As part of Blizzard’s 20th Anniversary for Diablo, the “Darkening of Tristram” event piqued my interest. I don’t know how many of you remember the original Diablo, but anything that pays homage to something that cut my teeth for PC gaming had to be addressed. And personally, I wasn’t disappointed.
Stay awhile, and listen.
I’ve been a fan of Blizzard since “Rock n’ Roll Racing” on the Sega Genesis. Since then, I’ve embraced several franchises from the company. Well, aside from War Craft…and only because I am an EQ player.
When I saw the announcement from Blizzard that the Darkening of Tristram event was coming back, I got goose bumps. I wasn’t able to complete it before because of various circumstances. This year is different.
This event reminds me of certain levels in Doom 2016. Periodically, you’ll come across levels and graphics that looked pulled directly from the original 1993 game. And the geek inside of me gets excited. Maybe I am just getting old and relish in seeing elements I grew up with put out for today’s gamers.
Playing The Darkening of Tristram Event
After three days of slaughtering cultists to acquire all the pages, which I apparently already had from the first time I did the event, the portal to Tristram was available in the Old Tristram waypoint of Diablo III.
When the graphics shifted to an old-style-esque layout and the original music began to play, I got goose bumps. Like a flash, memories of crawling dungeons and having Cain identify items flooded my mind.
It was, indeed, nostalgic.
While the map wasn’t identical to the original game, it still had a resemblance of Diablo. At least enough for me to look around Tristram to see various similarities. Of course, these same similar buildings are also available in Diablo III anyway.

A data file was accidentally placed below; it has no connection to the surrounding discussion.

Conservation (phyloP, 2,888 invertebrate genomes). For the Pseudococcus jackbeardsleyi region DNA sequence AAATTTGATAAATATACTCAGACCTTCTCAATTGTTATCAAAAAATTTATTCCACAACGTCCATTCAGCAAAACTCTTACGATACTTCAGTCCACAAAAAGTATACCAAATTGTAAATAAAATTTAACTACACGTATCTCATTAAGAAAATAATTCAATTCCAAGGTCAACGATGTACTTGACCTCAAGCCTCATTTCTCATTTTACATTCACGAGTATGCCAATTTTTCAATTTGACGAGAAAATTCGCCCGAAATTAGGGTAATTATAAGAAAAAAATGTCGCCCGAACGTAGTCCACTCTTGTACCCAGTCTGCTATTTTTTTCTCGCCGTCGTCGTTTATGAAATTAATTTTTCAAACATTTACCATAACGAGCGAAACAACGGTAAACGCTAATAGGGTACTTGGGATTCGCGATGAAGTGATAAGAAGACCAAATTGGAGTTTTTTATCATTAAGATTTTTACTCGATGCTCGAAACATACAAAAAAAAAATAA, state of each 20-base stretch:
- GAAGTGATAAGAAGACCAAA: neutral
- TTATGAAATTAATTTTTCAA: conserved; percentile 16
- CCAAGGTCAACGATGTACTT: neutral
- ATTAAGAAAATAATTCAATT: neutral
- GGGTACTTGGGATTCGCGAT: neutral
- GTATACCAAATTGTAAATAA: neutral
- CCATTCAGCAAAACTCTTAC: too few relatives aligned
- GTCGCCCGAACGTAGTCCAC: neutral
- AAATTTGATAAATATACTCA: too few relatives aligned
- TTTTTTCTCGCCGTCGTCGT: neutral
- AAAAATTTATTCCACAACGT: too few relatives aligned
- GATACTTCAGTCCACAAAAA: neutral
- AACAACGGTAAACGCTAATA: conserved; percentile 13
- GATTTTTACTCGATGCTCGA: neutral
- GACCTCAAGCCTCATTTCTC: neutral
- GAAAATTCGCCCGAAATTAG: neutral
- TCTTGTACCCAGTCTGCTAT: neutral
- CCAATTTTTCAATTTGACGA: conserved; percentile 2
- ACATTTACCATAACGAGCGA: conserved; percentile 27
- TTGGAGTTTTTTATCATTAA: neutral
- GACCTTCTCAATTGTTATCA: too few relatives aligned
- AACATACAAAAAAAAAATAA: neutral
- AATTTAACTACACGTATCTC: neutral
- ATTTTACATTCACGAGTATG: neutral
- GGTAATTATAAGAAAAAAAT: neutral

The Darkening of Tristram essentially used the same graphics and layout as “Old Tristram” in Diablo III. Which is OK with me since it was a close facsimile to the original game. However, I still miss elements such as having to put down Undead Griswold in Diablo II.
The Cathedral Maps
Although Blizzard didn’t completely recreate the original Diablo maps, the tileset for Diablo III did a decent job. They are short but effective for inspiring memories of the countless hours I spent diving into the game 20 years ago.
There are only 16, very short levels available in the Darkening of Tristram. Which is OK by me since it would be combining a game within a game. I can understand how an event shouldn’t be considered an all-out expansion pack.
One of the things that stood out the most for me was battling the Butcher. I remember the fast, cleaver-wielding demon to be excruciating to take out. Of course, this was when I first played the game with a wizard who didn’t have a very good arsenal at the time.
Needless to say, my friend and I put him down pretty easily on Torment I difficulty in Diablo III. It took a bit of effort, but not nearly as hard as I remembered him to be.
In reality, it was the Archbishop Lazarus who put up the most struggle. Compared to him, the Dark Lord was relatively easy. Well, after running around and respawning a few times.
What stood out for me was how similar the appearance of the bosses are in the Darkening of Tristram compared to the original Diablo. The only one who looked a bit out of place was the Skeleton King. However, it was still an enjoyable experience.